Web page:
KPBS AIRDATE: DECEMBER 9, 1998
Let’s see…. there are 12 days of Christmas, 8 nights of Hanukkah, 7 principles of Kwanzaa, and 3 gripes about the Grinch. Those would be my personal beefs about the Old Globe’s new holiday musical, “How the Grinch Stole Christmas!” which is based on the Ted Geisel/Dr. Seuss classic of 1953:
1. The Music (by Mel Marvin) — bland and forgettable. Suffice it to say that, after 80 minutes, I walked out of the theater singing “You’re a Mean One, Mr. Grinch,” which isn’t from this show at all (but, you may recall, from the animated collaboration of Dr. Seuss & Chuck Jones).
2. The Book & Lyrics (by Timothy Mason)– nowhere near as clever as those in the 1966 cartoon. The rhythms are clunky, the rhymes downright klutzy. (If Dr. Seuss heard “Listless” rhymed with “Christmas”? Or “beneath” and “leash,” he’d roll in his lyrical grave). For the purposes of length, drama and extended interest, the story has been expanded, and is narrated by Old Max, a grown-up version of the Grinch’s young pup — standing, suitcase in hand, ready to pack it in, reminiscing about the old days living high above Whoville, with YouKnowWho.
This works all right, but there really isn’t much character development down in Whoville, and the Grinch’s ultimate, heart-enlarging conversion to a Who-lover and forever Christmas-fan is not half as touching as in the original, because the setup is so long, drawn-out and deliberate. The Grinch gets not one but two duets with Cindy-Lou, with whom he develops a relationship long before his metamorphosis. So there’s no surprise in his turnaround. Oh, and one more Grinchy grievance: the biggest, most elaborate musical number is about “Last-Minute Shopping,” which, as far as I can see, is antithetical to the whole point of the story — the fact that Christmas isn’t about commercialism, it’s about love and carols and camaraderie.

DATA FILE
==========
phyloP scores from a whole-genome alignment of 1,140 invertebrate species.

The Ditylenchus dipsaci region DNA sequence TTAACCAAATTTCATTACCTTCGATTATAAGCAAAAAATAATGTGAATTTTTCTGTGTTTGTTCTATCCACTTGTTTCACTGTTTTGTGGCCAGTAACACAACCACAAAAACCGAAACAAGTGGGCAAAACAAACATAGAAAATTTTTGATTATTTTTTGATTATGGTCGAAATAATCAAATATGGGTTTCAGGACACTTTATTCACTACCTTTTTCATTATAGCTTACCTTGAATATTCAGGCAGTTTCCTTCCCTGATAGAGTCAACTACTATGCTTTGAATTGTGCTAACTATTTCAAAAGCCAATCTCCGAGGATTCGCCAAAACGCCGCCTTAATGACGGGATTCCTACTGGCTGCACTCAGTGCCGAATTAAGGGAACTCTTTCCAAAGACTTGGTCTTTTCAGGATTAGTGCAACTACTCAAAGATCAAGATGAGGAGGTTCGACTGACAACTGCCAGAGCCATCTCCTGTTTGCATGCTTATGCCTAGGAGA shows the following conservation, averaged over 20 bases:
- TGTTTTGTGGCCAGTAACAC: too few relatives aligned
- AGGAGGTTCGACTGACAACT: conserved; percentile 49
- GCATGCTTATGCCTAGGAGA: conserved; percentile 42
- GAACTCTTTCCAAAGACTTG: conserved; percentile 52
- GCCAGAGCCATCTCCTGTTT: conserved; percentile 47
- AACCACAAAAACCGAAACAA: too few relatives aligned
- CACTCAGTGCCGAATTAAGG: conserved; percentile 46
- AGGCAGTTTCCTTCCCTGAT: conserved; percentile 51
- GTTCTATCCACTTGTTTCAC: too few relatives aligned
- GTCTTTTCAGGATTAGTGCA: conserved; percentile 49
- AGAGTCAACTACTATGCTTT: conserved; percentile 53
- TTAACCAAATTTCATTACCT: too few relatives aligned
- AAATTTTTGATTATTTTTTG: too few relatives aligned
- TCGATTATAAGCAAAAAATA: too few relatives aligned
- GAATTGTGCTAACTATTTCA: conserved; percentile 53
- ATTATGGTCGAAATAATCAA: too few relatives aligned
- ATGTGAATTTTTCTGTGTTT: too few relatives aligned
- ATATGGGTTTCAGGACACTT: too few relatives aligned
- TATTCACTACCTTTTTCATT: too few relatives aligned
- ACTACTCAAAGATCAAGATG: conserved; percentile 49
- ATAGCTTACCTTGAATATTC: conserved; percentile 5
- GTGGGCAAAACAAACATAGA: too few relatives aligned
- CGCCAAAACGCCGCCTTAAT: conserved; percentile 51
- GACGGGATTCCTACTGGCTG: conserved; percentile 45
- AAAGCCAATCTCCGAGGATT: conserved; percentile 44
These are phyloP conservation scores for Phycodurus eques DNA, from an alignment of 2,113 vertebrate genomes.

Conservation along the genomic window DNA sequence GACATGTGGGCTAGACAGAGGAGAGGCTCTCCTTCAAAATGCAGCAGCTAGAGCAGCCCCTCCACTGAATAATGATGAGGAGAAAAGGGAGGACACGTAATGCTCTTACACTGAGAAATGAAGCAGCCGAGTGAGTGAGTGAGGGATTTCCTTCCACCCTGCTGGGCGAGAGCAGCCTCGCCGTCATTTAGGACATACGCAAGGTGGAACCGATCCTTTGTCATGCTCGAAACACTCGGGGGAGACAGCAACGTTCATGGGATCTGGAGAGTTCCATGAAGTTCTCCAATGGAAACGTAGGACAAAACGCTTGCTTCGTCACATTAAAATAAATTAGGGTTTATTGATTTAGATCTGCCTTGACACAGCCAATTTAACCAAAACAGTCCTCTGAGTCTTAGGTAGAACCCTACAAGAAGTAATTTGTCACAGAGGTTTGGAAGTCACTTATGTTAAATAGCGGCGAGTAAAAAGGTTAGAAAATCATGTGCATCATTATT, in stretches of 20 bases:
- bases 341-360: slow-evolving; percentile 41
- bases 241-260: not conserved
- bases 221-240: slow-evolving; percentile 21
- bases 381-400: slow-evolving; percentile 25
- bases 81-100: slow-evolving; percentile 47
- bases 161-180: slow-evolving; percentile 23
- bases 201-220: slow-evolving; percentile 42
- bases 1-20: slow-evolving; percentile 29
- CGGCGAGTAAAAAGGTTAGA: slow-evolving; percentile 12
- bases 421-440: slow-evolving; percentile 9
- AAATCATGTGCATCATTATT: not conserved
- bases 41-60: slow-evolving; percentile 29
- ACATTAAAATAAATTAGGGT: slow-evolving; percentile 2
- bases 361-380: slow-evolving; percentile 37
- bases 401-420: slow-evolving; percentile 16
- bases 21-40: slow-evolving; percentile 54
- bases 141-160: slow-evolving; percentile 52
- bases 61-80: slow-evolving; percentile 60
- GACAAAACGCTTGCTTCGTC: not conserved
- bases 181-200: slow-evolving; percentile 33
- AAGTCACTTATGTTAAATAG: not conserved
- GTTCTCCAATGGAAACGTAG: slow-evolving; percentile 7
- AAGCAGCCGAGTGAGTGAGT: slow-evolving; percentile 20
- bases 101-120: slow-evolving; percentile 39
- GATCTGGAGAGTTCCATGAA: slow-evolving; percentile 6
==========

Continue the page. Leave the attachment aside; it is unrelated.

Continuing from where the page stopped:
3. The Grinch can’t sing. Okay, he does have some mighty minor-key, non-melodious songs (even his cute soft-shoe routine, “One of a Kind”). But, on opening night, his fuzzy green hair stood up while he went repeatedly flat.
Well, all right. Enough grousing. At this time of transformations, this season of drama when even Scrooges and Grinches have total turnarounds, I hereby offer FOUR GOOD REASONS to grab your little loved ones and race to see this new holiday tradition, which is already just about sold out:
1. It’s gorgeous, thanks to John Lee Beatty’s set and Robert Morgan’s costumes. It’s as if the book just opened up and the images leapt off the page. Every Seussian line and look is reproduced exactly, from the frontispiece to the endpaper, from the hilariously imaginative podlike Who-costumes to the oversized refrigerator, replete with ‘roast beast.’
2. The staging is exciting and inventive — thanks to Jack O’Brien’s spirited direction and John DeLuca’s animated choreography. That precarious sleigh-ride alone, not to mention the snow falling on the audience, justifies the price of admission.
3. The cast is terrific — from the under-used funnyman Don Sparks as Old Max to the sprightly and adorable Rusty Ross as Young Max; to little Tiffany Scarritt as the Annie-wannabe Cindy-Lou Who; to the San Diego locals playing the Whos and mastering marvelous harmonies. And of course, there’s Guy Paul as the Grinch, who, though he can’t really sing or dance, has some very funny moves, an aptly nasty demeanor and a huge, serpentine tongue that just knocked out the tots.
4. It’s fabulous fun for children. The juvenile audience was delighted, entranced, mesmerized. Kids love to watch kids — and meanies and singing and dancing and silliness and bad-guys-turned-good. As do lots of adults (who even get to sing along with “Deck the Halls”). So, do a favor to the kids you know and love: take them to the theater — for the time (better yet, the first time) of their lives.
©1998 Patté Productions Inc.